2010: Fifteen Years of Local Internet Service
Over the summer of 1995, I was working on a project with Jerusalem Perspective (JP) magazine to develop an interactive CD that would showcase their magazine. I first heard about the “World Wide Web” that summer, but living in technology-locked southeast Missouri, I couldn’t grasp the WWW concept and certainly didn’t know how to access this “Internet.” I had an account on CompuServe (and several other bulletin boards) but we all paid by the minute for the long distance phone access over a 9600 baud modem (9.6k).
In August, 1995, I had learned enough by reading (though I still hadn’t seen a web page myself) to know that JP would be better served “online” than on a CD. As I priced the ability to put up a web site, I found that registering a Domain Name was $250 per year, putting up a web site cost $100/month and I still wouldn’t be able to view it without paying by the minute since there was no available Internet access in our area.
Over Labor Day weekend, Toni and I traveled to Kansas City to visit a friend and speak with a technology company who had transformed their bulletin board to an Internet service. I learned a lot that day about how companies were putting their information online and about IP addresses, which is how the network knows who you are when connected. But I still didn’t get to experience a web page.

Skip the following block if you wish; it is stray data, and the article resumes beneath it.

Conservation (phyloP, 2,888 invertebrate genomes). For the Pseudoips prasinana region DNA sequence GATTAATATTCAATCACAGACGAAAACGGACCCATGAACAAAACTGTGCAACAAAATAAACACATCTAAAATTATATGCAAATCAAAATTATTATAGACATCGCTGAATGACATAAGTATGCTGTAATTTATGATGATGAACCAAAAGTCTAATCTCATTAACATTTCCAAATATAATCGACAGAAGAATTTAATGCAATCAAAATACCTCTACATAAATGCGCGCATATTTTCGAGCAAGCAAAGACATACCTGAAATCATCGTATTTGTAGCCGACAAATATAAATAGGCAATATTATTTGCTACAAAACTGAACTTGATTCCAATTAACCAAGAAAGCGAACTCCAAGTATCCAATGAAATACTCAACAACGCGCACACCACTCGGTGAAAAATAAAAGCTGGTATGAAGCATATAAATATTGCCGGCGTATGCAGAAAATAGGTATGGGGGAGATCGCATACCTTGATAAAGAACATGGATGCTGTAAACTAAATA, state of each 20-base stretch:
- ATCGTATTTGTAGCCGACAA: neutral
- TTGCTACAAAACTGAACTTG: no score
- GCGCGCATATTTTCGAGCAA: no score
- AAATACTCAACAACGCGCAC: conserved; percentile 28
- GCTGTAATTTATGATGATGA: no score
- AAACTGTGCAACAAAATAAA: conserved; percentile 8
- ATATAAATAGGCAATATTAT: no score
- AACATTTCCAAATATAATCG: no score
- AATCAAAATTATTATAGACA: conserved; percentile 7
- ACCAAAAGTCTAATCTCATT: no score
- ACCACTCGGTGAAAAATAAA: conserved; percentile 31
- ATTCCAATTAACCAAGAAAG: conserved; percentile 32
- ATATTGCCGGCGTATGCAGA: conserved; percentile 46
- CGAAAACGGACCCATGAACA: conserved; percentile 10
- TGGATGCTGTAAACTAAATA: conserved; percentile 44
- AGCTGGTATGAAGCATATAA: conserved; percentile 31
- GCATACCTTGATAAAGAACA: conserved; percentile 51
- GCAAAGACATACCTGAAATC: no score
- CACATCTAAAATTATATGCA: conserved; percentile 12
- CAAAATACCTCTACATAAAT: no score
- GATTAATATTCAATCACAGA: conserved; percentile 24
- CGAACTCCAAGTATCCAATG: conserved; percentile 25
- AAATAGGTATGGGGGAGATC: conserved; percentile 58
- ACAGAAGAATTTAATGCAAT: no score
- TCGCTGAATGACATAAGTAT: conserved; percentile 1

That night after the meeting, we went to see a new movie, “The Net.” The movie fabricated many things about the Internet, but I have to admit that I learned more about IP addresses, telnet sessions, in those two hours. And it was the first time I actually saw a web page, though still not personally.
On our drive home, every time we discussed the possibility of starting an Internet service, Toni would say, “You need to do this…I don’t understand it all but you need to do this.” Her wisdom and encouragement was a key to starting Poplar Bluff Internet.
During September and early October, I made all the arrangements to open an Internet company including securing Roger Hogg and my father, Jim Becker, as additional shareholders. We were set to open the last week of October.
Two weeks before we were ready to open, we found out that I wasn’t the only one with this idea of bringing Internet to Poplar Bluff. Both IMS and LDD announced they were bringing Internet service to Poplar Bluff.
The shareholders were discouraged. After all, how could there be enough people to support three Internet services. It was also about this time that I experienced the WWW for myself and clicked on my first web page. That was key for me and I instantly knew that an Internet business was a good idea even with competition.
A week before we opened, a young man from Qulin, Jerry Aldrich, who ran a popular local bulletin board, called and asked to have a meeting with me. Admittedly, I was taken a back at first, as Jerry’s idea of business casual is a pair of overalls.